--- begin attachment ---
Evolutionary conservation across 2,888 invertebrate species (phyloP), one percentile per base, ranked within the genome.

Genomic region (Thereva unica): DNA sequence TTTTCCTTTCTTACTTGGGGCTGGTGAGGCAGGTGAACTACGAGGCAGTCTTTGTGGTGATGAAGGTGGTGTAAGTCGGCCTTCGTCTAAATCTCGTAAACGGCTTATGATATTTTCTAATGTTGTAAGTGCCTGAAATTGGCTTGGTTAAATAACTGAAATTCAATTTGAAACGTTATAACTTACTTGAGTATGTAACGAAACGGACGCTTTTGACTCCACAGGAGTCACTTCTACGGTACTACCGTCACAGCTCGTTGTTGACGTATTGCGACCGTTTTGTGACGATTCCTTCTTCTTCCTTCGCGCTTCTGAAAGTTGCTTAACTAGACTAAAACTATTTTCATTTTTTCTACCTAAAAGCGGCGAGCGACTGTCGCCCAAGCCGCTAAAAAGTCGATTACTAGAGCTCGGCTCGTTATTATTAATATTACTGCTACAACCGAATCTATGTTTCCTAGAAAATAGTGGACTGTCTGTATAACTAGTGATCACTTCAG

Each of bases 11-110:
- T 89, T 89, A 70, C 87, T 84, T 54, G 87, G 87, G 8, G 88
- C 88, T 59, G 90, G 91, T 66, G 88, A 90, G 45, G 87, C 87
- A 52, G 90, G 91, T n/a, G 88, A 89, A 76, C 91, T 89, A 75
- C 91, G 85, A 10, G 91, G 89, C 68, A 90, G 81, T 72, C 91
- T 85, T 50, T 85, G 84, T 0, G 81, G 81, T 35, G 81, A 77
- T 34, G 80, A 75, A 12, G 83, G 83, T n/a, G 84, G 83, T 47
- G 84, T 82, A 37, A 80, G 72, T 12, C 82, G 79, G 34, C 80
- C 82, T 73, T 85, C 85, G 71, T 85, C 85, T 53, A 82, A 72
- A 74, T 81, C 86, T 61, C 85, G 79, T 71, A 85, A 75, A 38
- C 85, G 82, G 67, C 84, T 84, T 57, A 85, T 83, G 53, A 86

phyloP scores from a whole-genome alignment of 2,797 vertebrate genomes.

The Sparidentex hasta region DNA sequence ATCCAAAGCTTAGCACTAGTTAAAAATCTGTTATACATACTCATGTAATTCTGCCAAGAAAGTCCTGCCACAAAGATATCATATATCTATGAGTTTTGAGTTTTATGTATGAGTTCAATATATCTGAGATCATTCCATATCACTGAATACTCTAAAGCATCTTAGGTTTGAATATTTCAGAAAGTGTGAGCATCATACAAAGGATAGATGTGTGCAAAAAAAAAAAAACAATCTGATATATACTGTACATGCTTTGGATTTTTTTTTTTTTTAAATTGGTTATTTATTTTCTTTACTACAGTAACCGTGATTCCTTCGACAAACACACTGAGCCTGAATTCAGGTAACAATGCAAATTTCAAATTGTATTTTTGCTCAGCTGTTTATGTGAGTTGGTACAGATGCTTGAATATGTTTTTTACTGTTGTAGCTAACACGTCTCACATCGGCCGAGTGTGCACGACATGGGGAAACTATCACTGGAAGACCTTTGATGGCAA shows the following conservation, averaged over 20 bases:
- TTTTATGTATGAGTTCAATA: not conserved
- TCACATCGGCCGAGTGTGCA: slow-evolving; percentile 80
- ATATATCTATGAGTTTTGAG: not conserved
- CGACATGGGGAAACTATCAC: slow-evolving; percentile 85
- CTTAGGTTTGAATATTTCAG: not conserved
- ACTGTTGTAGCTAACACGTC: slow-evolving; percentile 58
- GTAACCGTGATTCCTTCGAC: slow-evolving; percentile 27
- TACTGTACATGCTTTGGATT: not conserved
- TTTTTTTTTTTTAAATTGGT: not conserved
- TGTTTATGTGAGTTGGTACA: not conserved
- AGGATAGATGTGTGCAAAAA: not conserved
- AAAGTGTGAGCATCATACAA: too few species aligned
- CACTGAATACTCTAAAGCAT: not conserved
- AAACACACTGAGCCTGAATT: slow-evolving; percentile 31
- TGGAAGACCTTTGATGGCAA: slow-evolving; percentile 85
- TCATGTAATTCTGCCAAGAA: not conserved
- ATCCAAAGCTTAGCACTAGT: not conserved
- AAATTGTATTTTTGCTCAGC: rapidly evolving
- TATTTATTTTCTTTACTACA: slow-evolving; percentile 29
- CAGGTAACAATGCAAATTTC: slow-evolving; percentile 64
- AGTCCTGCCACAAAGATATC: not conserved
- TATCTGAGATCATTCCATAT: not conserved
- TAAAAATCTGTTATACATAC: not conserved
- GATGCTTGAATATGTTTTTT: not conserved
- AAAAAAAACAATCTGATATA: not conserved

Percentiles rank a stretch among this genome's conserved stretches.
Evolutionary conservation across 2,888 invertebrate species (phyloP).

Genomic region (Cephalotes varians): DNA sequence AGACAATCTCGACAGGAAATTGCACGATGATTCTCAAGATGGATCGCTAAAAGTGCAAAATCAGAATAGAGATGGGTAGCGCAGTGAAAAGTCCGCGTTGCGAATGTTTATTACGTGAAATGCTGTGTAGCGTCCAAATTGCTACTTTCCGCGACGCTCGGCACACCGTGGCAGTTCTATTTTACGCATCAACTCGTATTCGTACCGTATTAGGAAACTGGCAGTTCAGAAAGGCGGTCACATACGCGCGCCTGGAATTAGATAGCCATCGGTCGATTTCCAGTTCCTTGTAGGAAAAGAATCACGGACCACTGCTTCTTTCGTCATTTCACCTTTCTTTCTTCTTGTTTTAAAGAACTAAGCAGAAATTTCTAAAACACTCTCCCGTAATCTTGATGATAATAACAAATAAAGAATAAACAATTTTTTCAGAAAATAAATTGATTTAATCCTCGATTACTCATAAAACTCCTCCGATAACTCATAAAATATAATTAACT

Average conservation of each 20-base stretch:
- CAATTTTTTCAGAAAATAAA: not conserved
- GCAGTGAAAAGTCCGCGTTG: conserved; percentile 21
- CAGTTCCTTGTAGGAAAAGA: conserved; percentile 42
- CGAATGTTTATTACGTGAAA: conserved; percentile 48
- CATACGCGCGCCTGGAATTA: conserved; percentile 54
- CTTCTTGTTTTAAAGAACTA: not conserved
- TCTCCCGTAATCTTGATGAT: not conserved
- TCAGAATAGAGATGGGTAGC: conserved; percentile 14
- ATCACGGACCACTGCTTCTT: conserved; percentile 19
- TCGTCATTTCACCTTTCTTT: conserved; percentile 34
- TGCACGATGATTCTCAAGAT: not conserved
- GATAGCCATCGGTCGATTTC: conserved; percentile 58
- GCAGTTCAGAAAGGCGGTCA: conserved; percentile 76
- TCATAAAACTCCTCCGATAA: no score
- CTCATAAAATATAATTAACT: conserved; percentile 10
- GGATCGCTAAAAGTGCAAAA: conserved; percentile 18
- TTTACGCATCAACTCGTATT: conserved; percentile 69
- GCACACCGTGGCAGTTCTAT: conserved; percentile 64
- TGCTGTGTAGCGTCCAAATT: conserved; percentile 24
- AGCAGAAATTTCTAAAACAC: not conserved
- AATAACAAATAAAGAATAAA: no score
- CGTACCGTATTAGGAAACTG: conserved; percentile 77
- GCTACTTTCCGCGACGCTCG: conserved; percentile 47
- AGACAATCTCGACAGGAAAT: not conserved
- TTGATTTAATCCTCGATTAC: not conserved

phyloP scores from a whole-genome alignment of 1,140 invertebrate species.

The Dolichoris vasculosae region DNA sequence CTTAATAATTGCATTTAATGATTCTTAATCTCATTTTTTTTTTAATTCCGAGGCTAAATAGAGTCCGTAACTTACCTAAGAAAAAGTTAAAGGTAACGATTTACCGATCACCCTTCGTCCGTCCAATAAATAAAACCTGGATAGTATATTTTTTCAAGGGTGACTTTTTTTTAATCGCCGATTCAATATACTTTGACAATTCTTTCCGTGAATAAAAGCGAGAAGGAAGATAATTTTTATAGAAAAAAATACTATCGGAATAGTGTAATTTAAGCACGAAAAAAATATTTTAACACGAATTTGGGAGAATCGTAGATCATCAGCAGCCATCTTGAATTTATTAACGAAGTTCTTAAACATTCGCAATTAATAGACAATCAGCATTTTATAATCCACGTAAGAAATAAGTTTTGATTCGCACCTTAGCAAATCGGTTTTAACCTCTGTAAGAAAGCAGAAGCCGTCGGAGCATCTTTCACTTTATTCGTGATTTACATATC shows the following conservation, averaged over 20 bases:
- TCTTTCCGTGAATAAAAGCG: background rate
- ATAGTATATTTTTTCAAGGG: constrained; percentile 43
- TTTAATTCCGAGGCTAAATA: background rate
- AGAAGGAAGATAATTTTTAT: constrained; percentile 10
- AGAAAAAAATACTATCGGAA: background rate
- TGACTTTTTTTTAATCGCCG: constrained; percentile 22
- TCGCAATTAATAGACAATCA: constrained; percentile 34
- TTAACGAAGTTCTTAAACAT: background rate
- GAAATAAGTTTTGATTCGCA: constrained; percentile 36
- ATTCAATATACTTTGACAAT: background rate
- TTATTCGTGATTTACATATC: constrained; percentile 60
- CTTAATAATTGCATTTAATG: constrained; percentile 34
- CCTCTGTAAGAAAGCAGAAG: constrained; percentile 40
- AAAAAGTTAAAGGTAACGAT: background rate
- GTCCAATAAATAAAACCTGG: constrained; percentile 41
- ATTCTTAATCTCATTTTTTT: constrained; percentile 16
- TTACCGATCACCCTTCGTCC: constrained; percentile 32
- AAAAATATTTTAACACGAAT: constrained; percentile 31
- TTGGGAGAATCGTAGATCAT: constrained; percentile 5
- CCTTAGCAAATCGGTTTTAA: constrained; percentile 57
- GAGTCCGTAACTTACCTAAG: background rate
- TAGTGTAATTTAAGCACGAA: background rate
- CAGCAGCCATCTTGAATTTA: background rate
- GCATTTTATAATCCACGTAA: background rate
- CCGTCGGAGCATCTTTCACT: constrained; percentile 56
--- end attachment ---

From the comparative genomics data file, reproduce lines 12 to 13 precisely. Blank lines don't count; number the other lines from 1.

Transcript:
- A 74, T 81, C 86, T 61, C 85, G 79, T 71, A 85, A 75, A 38
- C 85, G 82, G 67, C 84, T 84, T 57, A 85, T 83, G 53, A 86